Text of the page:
The novelist Kaye Gibbons was born in Nash County, North Carolina, and took her undergraduate degree at the University of North Carolina at Chapel Hill.
Her first novel, Ellen Foster, published in 1978 by Algonquin Books of Chapel Hill when she was 26, earned immediate critical recognition and accolades from Eudora Welty and Walker Percy. For it, Gibbons won the Sue Kaufman Prize for First Fiction of the American Academy and Institute of Arts and Letters and the Louis D. Rubin Writing Award. It has become a contemporary classic, taught in high schools and universities alongside such works as Catcher in the Rye and To Kill A Mockingbird.
She has followed up that success with the novels A Virtuous Woman (1989), A Cure for Dreams (1991), Charms for the Easy Life (1993), Sights Unseen (1995), On the Occasion of My Last Afternoon (1998), Divining Women (2004), and The Life All Around Me, by Ellen Foster(2006), a sequel to the earlier book. Her third novel, A Cure for Dreams, received the Chicago Tribune's Nelson Algren Heartland Award for fiction and the PEN Revson Award. In 1998, Ellen Foster and her second novel, A Virtuous Woman, were chosen together as Oprah Book Club selections, returning those early titles for another period on the New York Timesbestseller list; all her novels remain in print. Her novels are regularly translated into French, German, and other languages, and the French government has recognized her critical reputation with the Legion d’Honneur.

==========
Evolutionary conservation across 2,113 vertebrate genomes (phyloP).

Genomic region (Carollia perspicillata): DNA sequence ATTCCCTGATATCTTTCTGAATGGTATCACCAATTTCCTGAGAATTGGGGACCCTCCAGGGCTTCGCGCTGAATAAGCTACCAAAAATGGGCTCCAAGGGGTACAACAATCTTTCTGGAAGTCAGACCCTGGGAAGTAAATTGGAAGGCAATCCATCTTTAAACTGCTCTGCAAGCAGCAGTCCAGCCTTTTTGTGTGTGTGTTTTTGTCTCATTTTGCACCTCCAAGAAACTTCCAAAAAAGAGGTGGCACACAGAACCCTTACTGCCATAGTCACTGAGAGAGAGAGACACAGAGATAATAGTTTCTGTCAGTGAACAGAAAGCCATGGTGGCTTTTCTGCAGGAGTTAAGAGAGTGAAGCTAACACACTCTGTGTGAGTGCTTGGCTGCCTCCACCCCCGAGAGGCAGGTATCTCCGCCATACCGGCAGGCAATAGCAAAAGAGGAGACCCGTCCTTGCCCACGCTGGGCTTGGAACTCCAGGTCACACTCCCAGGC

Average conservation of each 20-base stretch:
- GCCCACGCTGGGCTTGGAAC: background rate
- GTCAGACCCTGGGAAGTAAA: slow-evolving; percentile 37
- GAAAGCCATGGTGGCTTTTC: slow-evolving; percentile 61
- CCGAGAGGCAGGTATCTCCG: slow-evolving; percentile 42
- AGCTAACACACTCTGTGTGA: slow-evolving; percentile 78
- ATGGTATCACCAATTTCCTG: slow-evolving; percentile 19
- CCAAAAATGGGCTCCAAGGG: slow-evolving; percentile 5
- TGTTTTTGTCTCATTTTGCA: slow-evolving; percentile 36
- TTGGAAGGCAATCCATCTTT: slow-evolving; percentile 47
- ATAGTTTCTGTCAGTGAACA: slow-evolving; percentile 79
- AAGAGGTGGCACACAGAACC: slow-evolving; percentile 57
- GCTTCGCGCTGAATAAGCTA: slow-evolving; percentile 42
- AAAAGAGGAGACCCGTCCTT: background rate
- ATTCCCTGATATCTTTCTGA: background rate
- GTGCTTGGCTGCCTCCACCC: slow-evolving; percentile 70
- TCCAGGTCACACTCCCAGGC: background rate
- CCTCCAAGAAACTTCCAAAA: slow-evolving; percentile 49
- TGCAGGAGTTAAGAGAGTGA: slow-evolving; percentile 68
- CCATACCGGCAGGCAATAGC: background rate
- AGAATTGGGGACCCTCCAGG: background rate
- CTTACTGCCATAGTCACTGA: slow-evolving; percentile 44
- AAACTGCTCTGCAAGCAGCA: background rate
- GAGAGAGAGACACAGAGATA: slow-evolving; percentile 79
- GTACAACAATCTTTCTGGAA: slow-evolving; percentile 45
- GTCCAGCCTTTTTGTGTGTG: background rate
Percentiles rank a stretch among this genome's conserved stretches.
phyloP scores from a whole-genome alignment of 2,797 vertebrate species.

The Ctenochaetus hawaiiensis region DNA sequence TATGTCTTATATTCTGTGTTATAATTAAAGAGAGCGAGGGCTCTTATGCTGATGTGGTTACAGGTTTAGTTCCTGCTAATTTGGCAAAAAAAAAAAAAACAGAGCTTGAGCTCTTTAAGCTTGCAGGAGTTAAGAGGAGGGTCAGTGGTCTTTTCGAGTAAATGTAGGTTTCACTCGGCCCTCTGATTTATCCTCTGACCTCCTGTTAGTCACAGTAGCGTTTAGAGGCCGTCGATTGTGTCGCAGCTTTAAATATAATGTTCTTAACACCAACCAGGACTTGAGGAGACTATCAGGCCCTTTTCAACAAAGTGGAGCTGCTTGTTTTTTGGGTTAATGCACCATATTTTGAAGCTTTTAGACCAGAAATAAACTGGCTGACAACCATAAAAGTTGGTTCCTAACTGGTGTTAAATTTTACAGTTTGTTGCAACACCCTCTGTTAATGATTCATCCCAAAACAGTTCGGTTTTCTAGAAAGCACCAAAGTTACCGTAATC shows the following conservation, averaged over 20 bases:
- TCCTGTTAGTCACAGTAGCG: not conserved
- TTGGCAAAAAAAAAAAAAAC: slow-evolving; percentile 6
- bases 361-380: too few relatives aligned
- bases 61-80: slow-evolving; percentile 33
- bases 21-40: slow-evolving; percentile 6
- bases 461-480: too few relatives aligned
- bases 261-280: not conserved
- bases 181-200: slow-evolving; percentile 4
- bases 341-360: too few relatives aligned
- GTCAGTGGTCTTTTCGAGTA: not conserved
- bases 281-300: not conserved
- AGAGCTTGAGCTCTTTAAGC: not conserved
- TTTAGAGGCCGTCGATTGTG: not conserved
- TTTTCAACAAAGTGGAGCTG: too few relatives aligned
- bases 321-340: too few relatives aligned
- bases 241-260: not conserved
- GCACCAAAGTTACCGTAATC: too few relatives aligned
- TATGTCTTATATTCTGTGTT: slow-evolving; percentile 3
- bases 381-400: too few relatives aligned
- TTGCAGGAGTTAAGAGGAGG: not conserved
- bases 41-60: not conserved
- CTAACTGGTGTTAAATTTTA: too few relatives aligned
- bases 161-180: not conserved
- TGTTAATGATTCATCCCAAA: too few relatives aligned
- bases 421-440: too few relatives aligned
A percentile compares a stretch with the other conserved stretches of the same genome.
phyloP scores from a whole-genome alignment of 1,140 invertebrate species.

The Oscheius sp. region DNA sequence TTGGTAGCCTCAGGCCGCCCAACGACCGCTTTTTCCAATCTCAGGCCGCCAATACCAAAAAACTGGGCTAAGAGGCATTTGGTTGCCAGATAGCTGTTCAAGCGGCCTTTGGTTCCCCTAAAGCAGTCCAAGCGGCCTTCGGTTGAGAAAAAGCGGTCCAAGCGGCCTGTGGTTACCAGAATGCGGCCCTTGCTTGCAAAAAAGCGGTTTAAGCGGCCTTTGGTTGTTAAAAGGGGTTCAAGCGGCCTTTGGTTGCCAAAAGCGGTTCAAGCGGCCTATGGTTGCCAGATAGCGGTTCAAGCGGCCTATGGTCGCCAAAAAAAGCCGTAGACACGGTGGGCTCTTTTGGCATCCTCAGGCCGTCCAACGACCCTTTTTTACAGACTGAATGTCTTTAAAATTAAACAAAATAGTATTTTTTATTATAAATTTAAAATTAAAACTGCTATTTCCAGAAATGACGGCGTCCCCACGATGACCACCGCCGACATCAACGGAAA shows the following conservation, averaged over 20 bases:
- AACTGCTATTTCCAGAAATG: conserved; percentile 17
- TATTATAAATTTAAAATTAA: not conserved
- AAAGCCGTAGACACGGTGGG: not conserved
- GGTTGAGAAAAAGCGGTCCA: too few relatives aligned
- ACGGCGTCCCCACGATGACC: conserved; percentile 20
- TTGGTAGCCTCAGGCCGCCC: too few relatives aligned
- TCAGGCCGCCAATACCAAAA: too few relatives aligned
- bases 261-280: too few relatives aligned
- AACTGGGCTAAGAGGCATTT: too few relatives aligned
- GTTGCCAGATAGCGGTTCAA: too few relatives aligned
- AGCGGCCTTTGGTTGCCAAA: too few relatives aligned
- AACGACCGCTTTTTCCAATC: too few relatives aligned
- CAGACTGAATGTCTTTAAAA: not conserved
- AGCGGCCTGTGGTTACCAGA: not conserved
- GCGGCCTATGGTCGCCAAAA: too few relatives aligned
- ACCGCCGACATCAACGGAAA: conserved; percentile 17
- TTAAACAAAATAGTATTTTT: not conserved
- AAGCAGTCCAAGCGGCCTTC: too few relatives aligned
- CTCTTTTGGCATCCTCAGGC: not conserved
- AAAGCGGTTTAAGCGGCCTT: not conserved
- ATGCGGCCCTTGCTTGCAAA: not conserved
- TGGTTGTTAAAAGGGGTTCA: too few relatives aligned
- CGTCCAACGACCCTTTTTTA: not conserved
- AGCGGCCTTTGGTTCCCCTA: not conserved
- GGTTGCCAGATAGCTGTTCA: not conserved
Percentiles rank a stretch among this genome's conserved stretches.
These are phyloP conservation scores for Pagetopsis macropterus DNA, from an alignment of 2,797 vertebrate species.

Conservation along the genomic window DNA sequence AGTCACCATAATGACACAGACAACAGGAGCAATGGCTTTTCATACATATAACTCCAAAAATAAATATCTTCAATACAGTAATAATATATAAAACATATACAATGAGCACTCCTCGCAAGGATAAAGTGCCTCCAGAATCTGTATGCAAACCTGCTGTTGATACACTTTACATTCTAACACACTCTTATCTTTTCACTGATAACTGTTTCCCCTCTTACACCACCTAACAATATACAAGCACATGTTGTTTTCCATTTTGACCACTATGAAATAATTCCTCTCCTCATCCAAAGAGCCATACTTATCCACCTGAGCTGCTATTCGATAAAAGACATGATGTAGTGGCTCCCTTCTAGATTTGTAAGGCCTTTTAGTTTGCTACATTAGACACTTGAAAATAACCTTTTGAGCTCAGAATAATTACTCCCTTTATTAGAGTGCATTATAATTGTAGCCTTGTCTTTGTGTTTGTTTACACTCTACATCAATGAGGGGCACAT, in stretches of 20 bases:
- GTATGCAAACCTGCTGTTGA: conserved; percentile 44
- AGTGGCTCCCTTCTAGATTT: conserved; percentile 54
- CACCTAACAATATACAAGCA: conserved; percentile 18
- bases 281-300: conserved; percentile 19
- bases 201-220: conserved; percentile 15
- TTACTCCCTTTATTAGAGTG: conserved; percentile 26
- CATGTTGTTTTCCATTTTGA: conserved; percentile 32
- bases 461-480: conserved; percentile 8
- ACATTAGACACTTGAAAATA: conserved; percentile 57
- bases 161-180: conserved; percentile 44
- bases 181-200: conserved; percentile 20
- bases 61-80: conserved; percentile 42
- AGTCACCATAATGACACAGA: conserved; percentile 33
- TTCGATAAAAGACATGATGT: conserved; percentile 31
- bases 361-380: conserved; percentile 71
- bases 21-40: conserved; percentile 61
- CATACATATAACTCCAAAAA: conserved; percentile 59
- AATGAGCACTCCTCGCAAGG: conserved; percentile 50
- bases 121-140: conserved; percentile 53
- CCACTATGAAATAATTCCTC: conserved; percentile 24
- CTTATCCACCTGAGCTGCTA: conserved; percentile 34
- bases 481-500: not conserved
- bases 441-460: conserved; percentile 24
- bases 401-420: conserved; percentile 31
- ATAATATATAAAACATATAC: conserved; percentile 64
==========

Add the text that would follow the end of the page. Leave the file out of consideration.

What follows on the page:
She also recently completed and edited for publication The Other Side of Air (2006), a novel that had been left unfinished at her death by Gibbons’s friend Jeanne Braselton. Gibbons’s ninth novel The Lunatics’ Ball will be published later this year by Harcourt.
Gibbons lives in Raleigh, North Carolina, with her three daughters, one currently a student at the University of South Carolina.